LA QUINTA, Calif. — One of the most remarkable scoring statistics in the history of the American Express tournament came when the event was a five-day, 90-hole affair. Mark Calcavecchia finished at least 30-under par twice – yet he never won the tournament.
In 1997 Calcavecchia finished one shot behind John Cook’s winning score of 33-under 327. In 2001, Calcavecchia finished 30 under and was just third behind Joe Durant’s record 36 under and Paul Stankowski’s 32 under.
For decades now the American Express tournament has been known as the home of birdies and eagles in January. Perfect greens, warm weather and some short par-5s make the La Quinta tournament ripe for scoring.
But since switching to a four-day, 72-hole format in 2012, the American Express has not seen a player reach 30-under par. The 72-hole scoring mark since the move to four days is 28-under par by Patrick Reed, who opened that tournament with three 63s followed by a 71.
Could this be the year someone in the field reaches 30 under? Here are five reasons it could happen:
The 59 effect
The American Express has not one but two 59s in its history — David Duval in 1999 at the Palmer Course at PGA West and Adam Hadwin in 2017 at La Quinta Country Club. And there have been plenty of 12-under 60s shot in the event as well. A single round of 59 is 13 under and nearly halfway to 30 under with 54 holes wrapped around the stellar round. Sure, 59 is still a tough score to reach, but if it’s going to happen anywhere on the tour, the American Express seems to be the place.
Generally low scoring in the event
In the 2023 tournament, being played on the same three courses as golfers are facing this year, the tournament produced seven rounds of 10-under 62. One of those rounds came on Sunday on the Pete Dye Stadium Course by Xander Schauffele. Erik van Rooyen also shot 62 on the final day on a course considered the toughest in the three-course rotation. The tournament also saw six rounds of 63 last year. Davis Thompson stood at 18 under through 36 holes, more than halfway to 30 under before “only” shooting 8 under over the last 36 holes. So the general trend of scoring at the tournament is low, low and lower.
American Express: Photos
In the opening round of this year’s tournament, both Zach Johnson and Alex Noren matched Thompson’s 62 from last year at La Quinta Country Club. In all, 27 players shot 65 or better Thursday.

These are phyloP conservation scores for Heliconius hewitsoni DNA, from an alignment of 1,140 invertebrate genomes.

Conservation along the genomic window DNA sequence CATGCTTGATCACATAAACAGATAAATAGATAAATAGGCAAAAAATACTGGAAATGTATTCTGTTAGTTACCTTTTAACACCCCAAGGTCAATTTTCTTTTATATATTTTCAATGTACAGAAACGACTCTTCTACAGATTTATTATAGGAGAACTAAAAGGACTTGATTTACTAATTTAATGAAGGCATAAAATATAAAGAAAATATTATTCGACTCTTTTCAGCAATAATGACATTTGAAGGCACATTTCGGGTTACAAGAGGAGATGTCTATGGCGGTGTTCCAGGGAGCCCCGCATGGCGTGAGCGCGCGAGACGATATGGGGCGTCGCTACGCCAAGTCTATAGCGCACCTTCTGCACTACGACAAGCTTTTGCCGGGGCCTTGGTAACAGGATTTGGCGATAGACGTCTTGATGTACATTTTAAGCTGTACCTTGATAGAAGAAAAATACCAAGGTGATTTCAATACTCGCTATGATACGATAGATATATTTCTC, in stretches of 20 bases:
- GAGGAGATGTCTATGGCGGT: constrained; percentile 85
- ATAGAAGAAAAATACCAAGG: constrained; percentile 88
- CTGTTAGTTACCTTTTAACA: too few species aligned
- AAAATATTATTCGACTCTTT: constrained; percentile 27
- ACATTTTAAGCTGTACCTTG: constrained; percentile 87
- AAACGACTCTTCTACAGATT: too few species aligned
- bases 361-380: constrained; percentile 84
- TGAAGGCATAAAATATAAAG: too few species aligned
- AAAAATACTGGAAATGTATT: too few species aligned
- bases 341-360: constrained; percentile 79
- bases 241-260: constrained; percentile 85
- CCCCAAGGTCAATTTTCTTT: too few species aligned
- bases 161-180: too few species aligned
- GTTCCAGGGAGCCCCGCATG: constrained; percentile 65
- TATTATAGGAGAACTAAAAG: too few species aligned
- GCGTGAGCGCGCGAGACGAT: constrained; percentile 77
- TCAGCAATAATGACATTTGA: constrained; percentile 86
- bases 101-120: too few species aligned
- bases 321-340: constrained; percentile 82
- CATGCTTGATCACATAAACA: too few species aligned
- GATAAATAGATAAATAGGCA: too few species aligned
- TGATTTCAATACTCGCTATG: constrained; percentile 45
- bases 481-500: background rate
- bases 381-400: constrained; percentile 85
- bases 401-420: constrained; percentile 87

Tour scoring is low
At The Sentry in Hawaii to start the season, Justin Rose shot a course-round 61 on the par-73 golf course the final day. At the Sony Open last week, there were three rounds of 62. The old adage is that some players are afraid to try to go low, being happy with a 65 rather than pressing too hard to shoot 62 and potentially mess up a strong round. But today’s pros seem more than happy to put the pedal to the floor and try to go as low as possible.
The Stadium Course scoring
In 1987, a 67 in the final round by Corey Pavin was the best round of the week when the Stadium Course debuted in the event. Players were so disgruntled with the course that it was taken out of the rotation after one year. Now, with players more fit and using better equipment, the Stadium Course yields low scores like the other courses in the rotation. The course record is a 61 by Patrick Cantlay in 2021. If the Stadium Course yields low scores, 30 under is a strong possibility.
Everyone connected with the American Express and PGA West is happy to discuss how the Stadium Course is in perhaps the best shape ever. That hasn’t necessarily been true the last year or two, but changes in conditions and a new superintendent have the golf course looking pristine. That means fewer bad bounces or scruffy lies, which could mean the one or two shots in a round needed to reach 30 under for 72 holes.
Toss in what is expected to be typical desert winter weather for at least the first three rounds, and the possibility of a 30-under winning score could become a reality.